By Chandra Harris-McCray
In these parts, Charlie Daniel is just as legendary as Charles Schulz was for Peanuts.
But his rather pointed wit leaves no room for a hapless Charlie Brown and blanket-cuddling Linus as he pokes, prods and piques the policies and foibles of presidents and football coaches. National leaders, as well as Tennessee governors, have collected copies of their exaggerated faces, insults and all, with the banter ordinary citizens think and wish they could say.
At 80+, Daniel's artistic gift and smart-aleck puns, captured daily in the Knoxville News Sentinel, will continue to delight the public's imagination at the UT Libraries through a collection of 12,000 cartoons-with more coming-that he donated.
He is his own worst critic, despite the notoriety of authoring four books of his work and averaging 300 cartoons a year-he's only taken off once, to his chagrin, for eight weeks to recover from quadruple bypass heart surgery.
"That's just not that funny anymore," he says while barely viewing a smattering of more than a half century of his creative thoughts on a long table in the special collections area of Hodges Library.
"And what about this one," he said, glancing at his drawing of Red China revolutionist Mao Tse-tung with his "arm of power" stretched over an easel with the words, 'Give me what I want or I'll blow you up.'
"The idea was good, but the art just stinks."
While in college, with a neighbor's nudging, he took his "refined squiggles" to The Daily Tar Heel student newspaper. He became the paper's editorial cartoonist. For 50 cents a cartoon he put "the doodles in the margins of his accounting notes" to good use before switching his major from business to political science.
"I really wanted to study football," says Daniel, who considered coming to UT, but was swayed by a football scholarship at UNC.
"I never dreamed I would wind up as a cartoonist," he said. "I always wanted to be a coach. I had entered the university as a football player and started on the freshman team. I planned to major in physical education and become a coach."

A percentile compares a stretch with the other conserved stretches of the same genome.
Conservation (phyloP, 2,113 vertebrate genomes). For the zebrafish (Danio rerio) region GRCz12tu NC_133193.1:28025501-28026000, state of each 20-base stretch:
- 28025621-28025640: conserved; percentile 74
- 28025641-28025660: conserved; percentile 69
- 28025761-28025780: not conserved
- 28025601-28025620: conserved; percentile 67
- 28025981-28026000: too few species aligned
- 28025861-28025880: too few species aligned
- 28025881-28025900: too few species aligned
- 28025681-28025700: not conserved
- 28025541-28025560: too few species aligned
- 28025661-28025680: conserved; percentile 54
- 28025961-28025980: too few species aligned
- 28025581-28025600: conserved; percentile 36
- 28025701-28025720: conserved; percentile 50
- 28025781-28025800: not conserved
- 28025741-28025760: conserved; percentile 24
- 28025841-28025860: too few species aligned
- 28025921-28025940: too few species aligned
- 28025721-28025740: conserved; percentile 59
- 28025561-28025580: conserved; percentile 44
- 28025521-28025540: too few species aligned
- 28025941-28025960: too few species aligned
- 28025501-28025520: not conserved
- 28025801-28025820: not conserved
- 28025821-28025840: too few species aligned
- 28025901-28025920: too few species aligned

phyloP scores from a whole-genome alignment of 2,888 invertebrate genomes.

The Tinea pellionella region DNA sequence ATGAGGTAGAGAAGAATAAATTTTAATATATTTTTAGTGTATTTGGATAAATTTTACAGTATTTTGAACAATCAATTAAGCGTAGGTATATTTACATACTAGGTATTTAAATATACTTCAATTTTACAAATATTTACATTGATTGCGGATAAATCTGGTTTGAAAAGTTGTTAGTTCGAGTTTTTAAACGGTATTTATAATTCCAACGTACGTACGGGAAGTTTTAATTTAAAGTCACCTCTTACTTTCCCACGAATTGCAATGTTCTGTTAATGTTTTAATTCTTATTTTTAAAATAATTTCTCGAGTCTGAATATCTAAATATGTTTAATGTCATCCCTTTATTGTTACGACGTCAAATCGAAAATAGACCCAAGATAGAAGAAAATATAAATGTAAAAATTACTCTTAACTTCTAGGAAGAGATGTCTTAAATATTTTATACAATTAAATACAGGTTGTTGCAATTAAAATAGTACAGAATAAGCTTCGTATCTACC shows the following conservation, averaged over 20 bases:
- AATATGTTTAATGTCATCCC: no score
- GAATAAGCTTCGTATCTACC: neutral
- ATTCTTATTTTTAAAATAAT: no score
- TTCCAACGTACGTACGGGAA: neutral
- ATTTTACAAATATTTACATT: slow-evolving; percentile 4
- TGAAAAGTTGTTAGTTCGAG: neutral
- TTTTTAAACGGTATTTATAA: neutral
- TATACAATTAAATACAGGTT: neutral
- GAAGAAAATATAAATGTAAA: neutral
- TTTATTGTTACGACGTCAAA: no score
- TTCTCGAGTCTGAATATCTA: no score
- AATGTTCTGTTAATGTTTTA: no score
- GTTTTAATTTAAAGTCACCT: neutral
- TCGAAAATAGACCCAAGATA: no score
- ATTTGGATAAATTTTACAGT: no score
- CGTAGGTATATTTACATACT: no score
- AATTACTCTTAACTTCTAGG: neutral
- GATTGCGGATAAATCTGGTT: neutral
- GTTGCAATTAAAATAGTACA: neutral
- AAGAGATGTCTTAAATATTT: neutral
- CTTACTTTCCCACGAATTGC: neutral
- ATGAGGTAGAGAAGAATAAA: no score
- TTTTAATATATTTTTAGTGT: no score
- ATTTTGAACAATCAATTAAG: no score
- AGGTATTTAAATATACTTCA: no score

Never formally trained to draw, let alone be a cartoonist, Daniel says, "Drawing was just a hobby," as he moved down the table to another decade of witty drawings. The metamorphosis from hobby to profession is visible. But he still offers a side-to-side "it-is-just-OK" head nod before he quips, "Maybe I should have tried that one again."
With his baggy trousers and a Santa Claus-like mustache, Daniel's "second chance" comes every morning by 7:30 a.m. He makes his way to his drawing board at the News Sentinel. It is where he has been banging out provocative banter since 1992, after his doodling career at the Knoxville Journal, which began in 1958, came to an end with the closing of the Journal.
"I have a simple routine that works well. I arrive at the office early, drink some coffee, walk around and wait for the muse to show up and give me inspiration," he said with a grin. "Unfortunately, the muse usually sleeps in until at least 11 o'clock.
"It's like the composer Johnny Mercer once described about making great lyrics to such American standards like Moon River. 'Waiting around the bend, my huckleberry friend, Moon River and me'; where did that come from?
"I think all creative people have that," he says. "You don't question where it comes from; you just give thanks that it came."
Still doing a handful of drafts before settling on his final drawing for the paper, Daniel said, "For cartoonists the greatest tribute you can get is having your work stuck up on a refrigerator."
Or in the case of Marshall Ramsey (UTK '91), Daniel's work was more than just admired. Daniel influenced and taught Ramsey not just how to draw cartoons, but how to be an editorial cartoonist. The two-time Pulitzer finalist's work graces the pages of The Clarion-Ledger.
"I got my diploma from UT, but I got my education from Charlie," says Ramsey, who named his first born Daniel.